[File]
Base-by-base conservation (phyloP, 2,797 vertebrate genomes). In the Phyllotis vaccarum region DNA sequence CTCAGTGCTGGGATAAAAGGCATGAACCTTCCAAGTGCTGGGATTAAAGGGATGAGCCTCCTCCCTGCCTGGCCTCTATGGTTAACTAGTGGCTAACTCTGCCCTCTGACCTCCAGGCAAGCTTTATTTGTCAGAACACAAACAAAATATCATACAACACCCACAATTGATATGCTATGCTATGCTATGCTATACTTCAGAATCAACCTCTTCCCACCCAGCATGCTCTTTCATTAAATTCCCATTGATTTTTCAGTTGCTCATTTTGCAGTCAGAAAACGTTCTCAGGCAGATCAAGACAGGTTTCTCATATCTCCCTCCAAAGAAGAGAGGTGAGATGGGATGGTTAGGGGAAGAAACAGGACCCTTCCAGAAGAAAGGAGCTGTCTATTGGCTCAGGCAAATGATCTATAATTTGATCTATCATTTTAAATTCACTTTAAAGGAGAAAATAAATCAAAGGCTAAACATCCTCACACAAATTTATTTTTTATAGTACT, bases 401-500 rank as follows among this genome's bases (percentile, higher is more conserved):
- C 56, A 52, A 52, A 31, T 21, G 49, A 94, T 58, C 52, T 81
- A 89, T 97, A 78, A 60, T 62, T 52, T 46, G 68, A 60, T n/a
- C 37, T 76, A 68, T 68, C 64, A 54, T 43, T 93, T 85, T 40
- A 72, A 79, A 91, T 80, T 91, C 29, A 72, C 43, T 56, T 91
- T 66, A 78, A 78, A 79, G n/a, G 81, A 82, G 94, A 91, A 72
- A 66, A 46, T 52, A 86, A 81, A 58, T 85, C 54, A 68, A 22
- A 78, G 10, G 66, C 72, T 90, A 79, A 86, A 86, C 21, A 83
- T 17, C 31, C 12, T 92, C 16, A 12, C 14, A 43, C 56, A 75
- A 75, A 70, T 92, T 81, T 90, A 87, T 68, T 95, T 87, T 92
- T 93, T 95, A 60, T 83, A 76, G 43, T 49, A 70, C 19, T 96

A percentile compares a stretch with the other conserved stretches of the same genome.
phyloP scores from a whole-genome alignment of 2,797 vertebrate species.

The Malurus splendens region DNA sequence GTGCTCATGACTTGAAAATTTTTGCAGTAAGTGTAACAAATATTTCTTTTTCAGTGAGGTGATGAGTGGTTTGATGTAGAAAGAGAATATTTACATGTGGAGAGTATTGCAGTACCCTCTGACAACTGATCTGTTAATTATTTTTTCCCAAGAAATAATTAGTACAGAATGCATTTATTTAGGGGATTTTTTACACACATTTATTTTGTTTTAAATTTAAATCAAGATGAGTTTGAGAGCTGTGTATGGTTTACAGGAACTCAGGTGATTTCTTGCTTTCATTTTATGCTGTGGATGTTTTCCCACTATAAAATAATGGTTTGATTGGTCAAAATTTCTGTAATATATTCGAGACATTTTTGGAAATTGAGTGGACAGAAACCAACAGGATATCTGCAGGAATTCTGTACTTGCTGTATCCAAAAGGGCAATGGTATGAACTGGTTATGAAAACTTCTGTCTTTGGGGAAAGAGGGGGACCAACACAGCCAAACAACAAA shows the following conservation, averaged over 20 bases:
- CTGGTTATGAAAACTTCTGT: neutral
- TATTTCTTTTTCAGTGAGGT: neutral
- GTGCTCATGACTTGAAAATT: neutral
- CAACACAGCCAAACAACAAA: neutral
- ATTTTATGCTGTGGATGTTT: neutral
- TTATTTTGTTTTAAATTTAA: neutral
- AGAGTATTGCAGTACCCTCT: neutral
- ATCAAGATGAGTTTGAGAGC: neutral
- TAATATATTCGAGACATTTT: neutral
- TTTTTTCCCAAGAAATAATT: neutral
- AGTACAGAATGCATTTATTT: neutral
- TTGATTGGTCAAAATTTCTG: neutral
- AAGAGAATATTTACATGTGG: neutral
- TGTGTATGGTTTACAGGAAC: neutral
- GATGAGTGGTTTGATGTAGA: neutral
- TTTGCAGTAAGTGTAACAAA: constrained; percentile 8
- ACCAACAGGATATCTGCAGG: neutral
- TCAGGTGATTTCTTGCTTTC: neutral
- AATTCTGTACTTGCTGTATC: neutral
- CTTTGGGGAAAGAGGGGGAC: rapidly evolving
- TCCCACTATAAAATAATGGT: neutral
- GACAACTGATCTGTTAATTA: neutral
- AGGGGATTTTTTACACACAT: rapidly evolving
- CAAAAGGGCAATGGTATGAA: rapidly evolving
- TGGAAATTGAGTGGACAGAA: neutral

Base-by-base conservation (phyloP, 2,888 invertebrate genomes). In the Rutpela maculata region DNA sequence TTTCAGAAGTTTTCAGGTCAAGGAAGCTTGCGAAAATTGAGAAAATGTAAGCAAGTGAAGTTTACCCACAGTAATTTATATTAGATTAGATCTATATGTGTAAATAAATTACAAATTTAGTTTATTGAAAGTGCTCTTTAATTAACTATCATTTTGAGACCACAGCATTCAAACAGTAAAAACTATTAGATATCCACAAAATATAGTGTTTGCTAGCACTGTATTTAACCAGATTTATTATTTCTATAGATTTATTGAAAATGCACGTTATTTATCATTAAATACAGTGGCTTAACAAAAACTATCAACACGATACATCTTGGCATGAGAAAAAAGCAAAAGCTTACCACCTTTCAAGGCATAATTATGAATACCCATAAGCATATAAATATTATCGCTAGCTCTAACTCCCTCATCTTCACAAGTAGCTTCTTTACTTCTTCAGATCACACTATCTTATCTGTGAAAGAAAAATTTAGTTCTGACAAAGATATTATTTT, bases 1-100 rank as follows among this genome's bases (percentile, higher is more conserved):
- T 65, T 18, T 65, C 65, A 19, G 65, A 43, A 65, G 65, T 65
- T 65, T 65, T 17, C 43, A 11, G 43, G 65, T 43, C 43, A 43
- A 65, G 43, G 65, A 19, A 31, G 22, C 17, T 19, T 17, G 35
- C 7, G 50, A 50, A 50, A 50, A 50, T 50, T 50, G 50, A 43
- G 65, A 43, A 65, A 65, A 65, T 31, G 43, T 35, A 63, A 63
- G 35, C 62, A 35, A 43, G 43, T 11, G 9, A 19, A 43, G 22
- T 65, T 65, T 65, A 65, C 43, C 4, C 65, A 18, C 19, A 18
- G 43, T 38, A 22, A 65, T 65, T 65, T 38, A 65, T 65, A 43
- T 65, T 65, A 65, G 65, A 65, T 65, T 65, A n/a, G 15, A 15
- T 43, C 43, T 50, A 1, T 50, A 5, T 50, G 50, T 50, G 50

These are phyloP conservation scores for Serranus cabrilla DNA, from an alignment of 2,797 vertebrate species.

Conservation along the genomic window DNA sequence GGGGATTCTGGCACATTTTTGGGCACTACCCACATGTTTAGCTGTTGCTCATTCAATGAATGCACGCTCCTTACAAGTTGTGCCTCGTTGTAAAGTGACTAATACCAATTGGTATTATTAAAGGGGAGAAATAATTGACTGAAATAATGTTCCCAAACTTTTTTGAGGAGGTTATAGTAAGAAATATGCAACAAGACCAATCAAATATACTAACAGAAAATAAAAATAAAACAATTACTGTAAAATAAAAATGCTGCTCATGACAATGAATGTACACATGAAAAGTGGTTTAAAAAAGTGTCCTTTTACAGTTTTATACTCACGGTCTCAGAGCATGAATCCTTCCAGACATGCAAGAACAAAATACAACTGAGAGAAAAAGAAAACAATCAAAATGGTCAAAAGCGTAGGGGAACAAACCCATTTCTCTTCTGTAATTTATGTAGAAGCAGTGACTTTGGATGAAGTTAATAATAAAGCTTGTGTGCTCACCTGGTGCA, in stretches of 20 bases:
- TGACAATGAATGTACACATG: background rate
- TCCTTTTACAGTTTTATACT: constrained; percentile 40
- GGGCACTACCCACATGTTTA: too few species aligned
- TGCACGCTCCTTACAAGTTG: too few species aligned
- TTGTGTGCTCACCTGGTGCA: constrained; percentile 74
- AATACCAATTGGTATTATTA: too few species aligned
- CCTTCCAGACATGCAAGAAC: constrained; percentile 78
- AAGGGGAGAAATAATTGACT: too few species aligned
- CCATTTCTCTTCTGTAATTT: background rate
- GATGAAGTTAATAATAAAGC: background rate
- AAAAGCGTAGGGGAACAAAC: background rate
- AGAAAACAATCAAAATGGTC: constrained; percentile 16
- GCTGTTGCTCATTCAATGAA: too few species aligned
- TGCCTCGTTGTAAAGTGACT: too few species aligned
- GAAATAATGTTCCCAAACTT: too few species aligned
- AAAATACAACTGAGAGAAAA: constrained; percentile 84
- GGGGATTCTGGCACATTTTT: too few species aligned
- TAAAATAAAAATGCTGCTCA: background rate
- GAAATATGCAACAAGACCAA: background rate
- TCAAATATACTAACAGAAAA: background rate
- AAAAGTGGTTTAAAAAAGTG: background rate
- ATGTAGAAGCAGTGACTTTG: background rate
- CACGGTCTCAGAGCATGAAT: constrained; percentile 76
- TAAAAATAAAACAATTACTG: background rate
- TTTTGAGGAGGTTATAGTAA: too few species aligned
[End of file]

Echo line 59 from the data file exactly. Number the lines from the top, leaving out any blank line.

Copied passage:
- CCTTCCAGACATGCAAGAAC: constrained; percentile 78